Q: Possible to extract event data from hub locally (offline)?


#1

I’ve been using the awesome MQTT bridge for ST to send/receive event data over a standard message bus for integration with other automation tools in my house. The challenge with that approach is that events need to make a round trip to the cloud which obviously has issues when my internet connection is offline for whatever reason.

Is there any accessible API by which I can extract events (best case) or device state (OK depending on how fast I can poll) without the request requiring an internet connection?

I’m open to oddball options. For example, I’ve made use of tools like the HA bridge or iobroker to create “fake” devices discoverable on the local network which can receive commands and then translate them to other systems. However, it appears that the list of local devices is limited to Z-Wave and some Zigbee options only, and I know of no reasonable approach to emulating such a device at the moment.


#2

If you really want an oddball option… :wink:

You can take a MacGyver approach. Have smartthings turn on an inexpensive lightbulb which is operating locally and capture that event with a lux sensor positioned beneath the bulb. ( this will work even better if the light that comes on is in a closet or cupboard so you can be certain of the Delta.)

Or if there something else you could have come on and you can capture the vibration event with a sensor.

This can work great, back in my professional career we used to do this kind of thing to tie together two disparate systems. (I know I’ve told the story about the fan being turned on by one system and a motion detector joined to the other system then being triggered.)

If you think about it, this is how the Leeo acoustic sensor works with nonnetworked smoke detectors. The siren goes off, the Leeo hears it, and then the Leeo reports the event. Same principle. The light is the physical event, and then you need some kind of sensor to pick it up.

But there is a cost for the physical devices, as well as some inconvenience. So depends on how often you’re going to need the information, and how many different events you’re trying to capture. :loud_sound::loud_sound::loud_sound:

I now return you to your regularly scheduled programming. LOL! :stuck_out_tongue_winking_eye:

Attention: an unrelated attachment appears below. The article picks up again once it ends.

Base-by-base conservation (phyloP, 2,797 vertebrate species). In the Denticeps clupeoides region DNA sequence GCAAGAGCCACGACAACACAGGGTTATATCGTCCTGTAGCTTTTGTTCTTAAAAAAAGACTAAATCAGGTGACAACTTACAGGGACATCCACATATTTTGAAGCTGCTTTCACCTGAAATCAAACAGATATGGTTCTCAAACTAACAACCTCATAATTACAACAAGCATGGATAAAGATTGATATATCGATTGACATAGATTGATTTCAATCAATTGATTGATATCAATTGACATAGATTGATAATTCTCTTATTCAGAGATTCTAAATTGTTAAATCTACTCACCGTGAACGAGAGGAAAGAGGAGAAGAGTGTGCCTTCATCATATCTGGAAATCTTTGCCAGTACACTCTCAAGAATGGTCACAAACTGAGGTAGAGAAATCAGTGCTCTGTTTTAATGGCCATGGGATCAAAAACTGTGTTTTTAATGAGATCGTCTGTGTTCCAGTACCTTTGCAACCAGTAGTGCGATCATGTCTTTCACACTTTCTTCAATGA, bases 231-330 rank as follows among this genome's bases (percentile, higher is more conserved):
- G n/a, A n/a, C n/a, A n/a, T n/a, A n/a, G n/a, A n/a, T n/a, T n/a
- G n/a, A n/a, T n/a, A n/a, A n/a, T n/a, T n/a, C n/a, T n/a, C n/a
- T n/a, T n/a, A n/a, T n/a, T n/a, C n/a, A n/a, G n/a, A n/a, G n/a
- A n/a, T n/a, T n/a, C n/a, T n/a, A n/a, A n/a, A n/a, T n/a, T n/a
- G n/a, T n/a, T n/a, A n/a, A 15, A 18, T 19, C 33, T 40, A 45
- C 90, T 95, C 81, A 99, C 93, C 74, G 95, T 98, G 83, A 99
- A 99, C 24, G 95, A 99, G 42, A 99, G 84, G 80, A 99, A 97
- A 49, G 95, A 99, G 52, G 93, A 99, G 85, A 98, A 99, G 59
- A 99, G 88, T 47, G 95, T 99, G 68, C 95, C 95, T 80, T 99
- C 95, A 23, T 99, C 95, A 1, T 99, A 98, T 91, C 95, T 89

#3

My trouble with that approach is that it doesn’t scale well. The lowest-cost option there winds up being something like $30+ per “bit” of data, which is a pretty hefty price for an API. Further, it still only works with supported local devices - meaning I don’t see a way to use this approach to grab state information from a device without a trip to the cloud that isn’t already handled by a local device handler.

Currently I’m experimenting with iobroker and a Z-Stick added as a secondary controller to my ST Z-Wave mesh to grab Z-Wave events and push them into MQTT. This kinda works, but it’s not a great solution as the secondary controller doesn’t always “see” all the Z-Wave events on the mesh.


#4

A dimmable bulb gives you multiple potential notifications from one device, depending on how sensitive the lux sensor is. But you ought to be able to get at least three states: off, dim, and bright. And maybe more.

It’s still very limited, but it may be doable.

The problem with SmartThings is the only local events you can generate are the ones through a smart lighting automation and a little bit of smart home monitor. So it’s really the “if” more than the “that” which is so limiting.


#5

While I smell what you’re cooking here and I appreciate it in a Rube Goldberg sense, the cheapest supported light switch + lux sensor puts this into the $50 range per bit of data (maybe two-three bits if you want to monkey with dimmer levels). While technically do-able, it probably wouldn’t be very fast as lux sensors don’t tend to trigger immediately and I’d doubt it’d be anything approaching reliable.

Is there any way to get events from the hub before they are handled by the cloud? Any way to see the raw Z-Wave or ZigBee data when ST is not online? Maybe something external, like a secondary controller to either the ZWave or ZigBee meshes to capture events on a separate system? Last I knew ST really didn’t handle being a secondary ZWave controller well at all, so I think that approach is out. Alternately, is there any API that the hub allows to query events or state information that doesn’t need a cloud trip?


#6

I’m not really trying to make a serious case for the MacGyver approach. Just wanted to mention it.

As for your other questions, hopefully people who know more will jump in. :sunglasses:


#7

In all seriousness, I like where you’re head is at. I think the answer to my original question utilizing officially-published interfaces is probably “no”, so some MacGyverin’ might be in order :smiley:

If ST ever offers support for local LAN devices without the cloud trip it’d be a game changer. If I had a wish list for any one feature to be added to ST it’d be for native, local MQTT support That one simple thing would bring so much power to the platform and would completely alleviate concerns about cloud stability (for a certain class of user).